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Is deferred compensation considered earned income for social security earning limits?
According to the local SSI office any retirement plan that qualifies with IRS rule 209 (xxx) is not counted as earned income.
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No, earned income includes wages, salaries, tips, other taxable employee compensation, and net earnings from self-employment. Earned income also includes strike benefits and a…ny disability pay you report as wages.
Unfortunately Deferred Compensation is not considered earned income for IRA deduction limits. See IRS publication 590, page 7, table 1-1. Here it specifically has Def Comp pla…ns listed in the column of income NOT included when figuring your IRA deduction.
Unearned income would NOT count as part of the income for the earnings test amount on your social security benefits amount. Unearned income could cause some of your SSB to bec…ome taxable income on your 1040 federal income tax return.
No. Distributions from a 401k are unearned income for Social Security purposes, and do not affect the benefit amount you receive under regular SS retirement or SSDI (disabilit…y) programs. Only SSI (Supplemental Security Income, a form of welfare) payments are means-tested and offset by either earned or unearned income.
Only if your taking an income stream from it. A way around this would be to move the funds into a single premium whole life product and borrow from the life insurance policy. …A little loop hole for you ;)
No. The Social Security benefits would be a part of all of your other Unearned Income for the year. You are not working for the benefits that are paid to you during each year.…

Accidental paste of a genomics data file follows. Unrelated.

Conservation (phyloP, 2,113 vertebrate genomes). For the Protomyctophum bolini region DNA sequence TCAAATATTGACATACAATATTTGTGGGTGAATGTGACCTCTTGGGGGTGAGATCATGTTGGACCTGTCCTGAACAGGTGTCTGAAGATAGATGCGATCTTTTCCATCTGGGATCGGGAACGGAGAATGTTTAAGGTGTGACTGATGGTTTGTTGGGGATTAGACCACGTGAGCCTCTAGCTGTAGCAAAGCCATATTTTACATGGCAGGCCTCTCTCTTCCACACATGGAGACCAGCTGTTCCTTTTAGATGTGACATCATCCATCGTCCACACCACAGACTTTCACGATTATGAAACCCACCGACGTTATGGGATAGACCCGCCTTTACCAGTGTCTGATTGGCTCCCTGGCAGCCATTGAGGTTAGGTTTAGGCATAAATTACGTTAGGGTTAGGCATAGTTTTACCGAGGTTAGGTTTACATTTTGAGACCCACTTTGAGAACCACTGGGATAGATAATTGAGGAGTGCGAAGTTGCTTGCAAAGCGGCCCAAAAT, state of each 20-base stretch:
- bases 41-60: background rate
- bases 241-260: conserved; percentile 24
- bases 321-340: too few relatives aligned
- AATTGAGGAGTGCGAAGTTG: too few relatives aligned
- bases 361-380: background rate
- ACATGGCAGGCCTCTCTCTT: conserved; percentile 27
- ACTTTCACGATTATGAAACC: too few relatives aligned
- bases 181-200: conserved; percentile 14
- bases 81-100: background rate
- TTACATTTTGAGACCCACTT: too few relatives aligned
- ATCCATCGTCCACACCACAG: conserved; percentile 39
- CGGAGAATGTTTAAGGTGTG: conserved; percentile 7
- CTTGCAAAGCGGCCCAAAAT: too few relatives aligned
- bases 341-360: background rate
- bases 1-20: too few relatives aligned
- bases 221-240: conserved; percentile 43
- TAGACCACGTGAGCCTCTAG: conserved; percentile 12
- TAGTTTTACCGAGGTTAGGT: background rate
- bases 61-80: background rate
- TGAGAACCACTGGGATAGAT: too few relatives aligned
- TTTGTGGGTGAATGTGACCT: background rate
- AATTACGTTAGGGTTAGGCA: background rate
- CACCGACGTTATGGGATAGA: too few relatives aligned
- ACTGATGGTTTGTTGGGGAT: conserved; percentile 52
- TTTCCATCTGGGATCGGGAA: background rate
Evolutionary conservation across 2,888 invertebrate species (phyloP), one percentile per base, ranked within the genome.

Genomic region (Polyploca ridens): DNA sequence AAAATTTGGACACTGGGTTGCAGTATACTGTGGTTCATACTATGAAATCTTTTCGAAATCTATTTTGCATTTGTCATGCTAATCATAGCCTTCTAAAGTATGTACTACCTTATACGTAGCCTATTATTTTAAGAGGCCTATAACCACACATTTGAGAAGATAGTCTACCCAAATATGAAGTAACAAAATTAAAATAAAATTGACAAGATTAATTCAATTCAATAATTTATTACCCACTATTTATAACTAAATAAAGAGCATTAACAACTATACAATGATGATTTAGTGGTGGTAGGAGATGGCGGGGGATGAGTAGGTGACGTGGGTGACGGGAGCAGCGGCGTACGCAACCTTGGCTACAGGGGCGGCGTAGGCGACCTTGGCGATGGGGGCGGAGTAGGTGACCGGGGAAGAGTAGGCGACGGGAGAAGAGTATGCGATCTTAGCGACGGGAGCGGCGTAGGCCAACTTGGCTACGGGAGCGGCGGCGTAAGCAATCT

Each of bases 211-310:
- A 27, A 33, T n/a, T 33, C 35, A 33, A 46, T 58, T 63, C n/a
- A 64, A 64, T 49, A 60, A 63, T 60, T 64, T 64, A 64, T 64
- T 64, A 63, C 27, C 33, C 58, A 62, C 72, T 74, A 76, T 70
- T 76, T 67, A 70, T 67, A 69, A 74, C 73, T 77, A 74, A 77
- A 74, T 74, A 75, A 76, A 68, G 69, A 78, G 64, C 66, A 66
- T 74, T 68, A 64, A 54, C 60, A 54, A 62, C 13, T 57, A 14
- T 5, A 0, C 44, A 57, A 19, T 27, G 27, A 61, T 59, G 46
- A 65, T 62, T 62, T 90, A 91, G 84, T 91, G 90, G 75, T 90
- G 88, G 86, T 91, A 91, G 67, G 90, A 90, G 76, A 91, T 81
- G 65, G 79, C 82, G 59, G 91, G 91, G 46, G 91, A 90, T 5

no its not
If you are 62 years old in 2010, you will reach full retirement age at 66. Under 2010 SSA guidelines, people who have not yet reached full retirement age can earn only $14,160… per year without incurring a penalty. For every $2.00 over the limit, $1.00 is withheld from benefits. There is an exception for the first year of early retirement, though (in this case, age 62). In the first year, there is no limit on the amount of income you can earn prior to the month you retire. You will not be penalized for pre-retirement income. For the remainder of the year, you will receive a full benefit check for each month in which you earn $1,180 or less (one-twelfth of $14,160). If you earn more than the maximum allowed, the Social Security Administration will withhold your monthly benefit check beginning in January of the following year until the overage is completely offset.
Gambling proceeds are not considered earned income if you do not report the income a self-employment income. Professional gamblers report gambling as self-employment income in… order to deduct travel and other expenses as well as to establish retirement accounts and show the income as a part of an ongoing source of income in order to qualify for bank loans. Recreational gambling income, including lottery winnings, are not considered earned income. The distinction between earned income and ordinary income is for such issues as earned income tax credit and qualifying for social security benefits. Almost any source of money, including gambling winnings, is going to be income. The money would be called unearned income in this case. Consult the SSIC office for the publications that can give you all the details.